The risk of developing neuromyelitis optica spectrum disorder (NMOSD) is 8 times greater in people of East Asian and Black descent compared to White people, according to a case-control study conducted in Canada and published in the Multiple Sclerosis Journal.

The risk of the disease is also higher in other nonWhite participants, those born outside of Canada, and those with another autoimmune disease, the authors noted.

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However, despite the fact that the disease affects women more than men, the investigation showed no association between the risk of NMOSD and hormonal factors such as reproductive history or age at the first occurrence of menstruation, they added.

“This study illustrates the need for research exploring environmental risk factors for NMOSD,” they wrote.

“We recommend that future studies employ a case–control study design with careful consideration of unique demographic characteristics of the NMOSD population, including female predominance, immigrant composition, and ethnic distribution.”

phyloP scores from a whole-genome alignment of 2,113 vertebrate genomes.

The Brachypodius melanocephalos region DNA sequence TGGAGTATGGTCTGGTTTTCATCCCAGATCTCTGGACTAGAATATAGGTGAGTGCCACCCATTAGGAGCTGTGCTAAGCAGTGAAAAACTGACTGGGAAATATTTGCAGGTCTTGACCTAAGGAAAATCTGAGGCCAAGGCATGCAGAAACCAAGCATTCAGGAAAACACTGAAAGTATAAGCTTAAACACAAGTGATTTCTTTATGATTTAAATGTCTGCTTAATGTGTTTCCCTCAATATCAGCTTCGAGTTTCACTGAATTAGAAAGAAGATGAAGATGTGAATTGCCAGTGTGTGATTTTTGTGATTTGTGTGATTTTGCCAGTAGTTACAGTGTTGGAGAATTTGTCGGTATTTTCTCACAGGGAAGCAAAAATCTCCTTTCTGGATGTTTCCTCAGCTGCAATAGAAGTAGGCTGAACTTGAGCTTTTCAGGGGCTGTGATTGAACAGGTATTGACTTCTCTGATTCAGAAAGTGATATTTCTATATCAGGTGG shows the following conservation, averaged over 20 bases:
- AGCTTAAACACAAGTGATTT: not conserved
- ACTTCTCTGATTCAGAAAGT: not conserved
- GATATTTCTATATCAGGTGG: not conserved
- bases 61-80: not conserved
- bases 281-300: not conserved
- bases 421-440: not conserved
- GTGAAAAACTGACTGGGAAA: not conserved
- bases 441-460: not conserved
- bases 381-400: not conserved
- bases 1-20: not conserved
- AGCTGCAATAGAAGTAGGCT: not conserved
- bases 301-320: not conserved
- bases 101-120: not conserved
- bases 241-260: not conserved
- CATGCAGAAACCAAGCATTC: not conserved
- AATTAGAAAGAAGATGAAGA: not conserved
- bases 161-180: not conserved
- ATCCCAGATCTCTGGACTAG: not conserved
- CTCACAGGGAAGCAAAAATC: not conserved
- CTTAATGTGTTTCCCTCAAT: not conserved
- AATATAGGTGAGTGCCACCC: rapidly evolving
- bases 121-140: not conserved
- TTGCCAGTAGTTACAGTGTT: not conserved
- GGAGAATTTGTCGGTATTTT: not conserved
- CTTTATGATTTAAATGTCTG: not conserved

For the study, the team of researchers led by Ruth Ann Marrie, MD, PhD, from the Departments of Medicine and Community Health Sciences, at Max Rady College of Medicine, Rady Faculty of Health Sciences, the University of Manitoba, in Winnipeg, Canada, used a validated questionnaire and a case-control design to investigate factors associated with the risk of NMOSD.

They recruited 122 patients with aquaporin-4 positive NMOSD through 6 Canadian multiple sclerosis clinics. Of these, the majority (87.7%) were women. They then asked the participants to complete the Environmental Risk Factors in Multiple Sclerosis Study (EnvIMS) questionnaire and compared their answers to those of 956 unaffected people from the Canadian arm of the study.

The results showed that the odds of developing NMOSD were at least 8 times higher in East Asian and Black responders compared to White responders. 

A birthplace outside of Canada and the presence of concomitant autoimmune diseases were also associated with a higher risk of developing the disease.


Rotstein DL, Wolfson C, Carruthers R, et al. A national case-control study investigating demographic and environmental factors associated with NMOSD. Mult Scler. Published online February 18, 2023. doi:10.1177/13524585231151953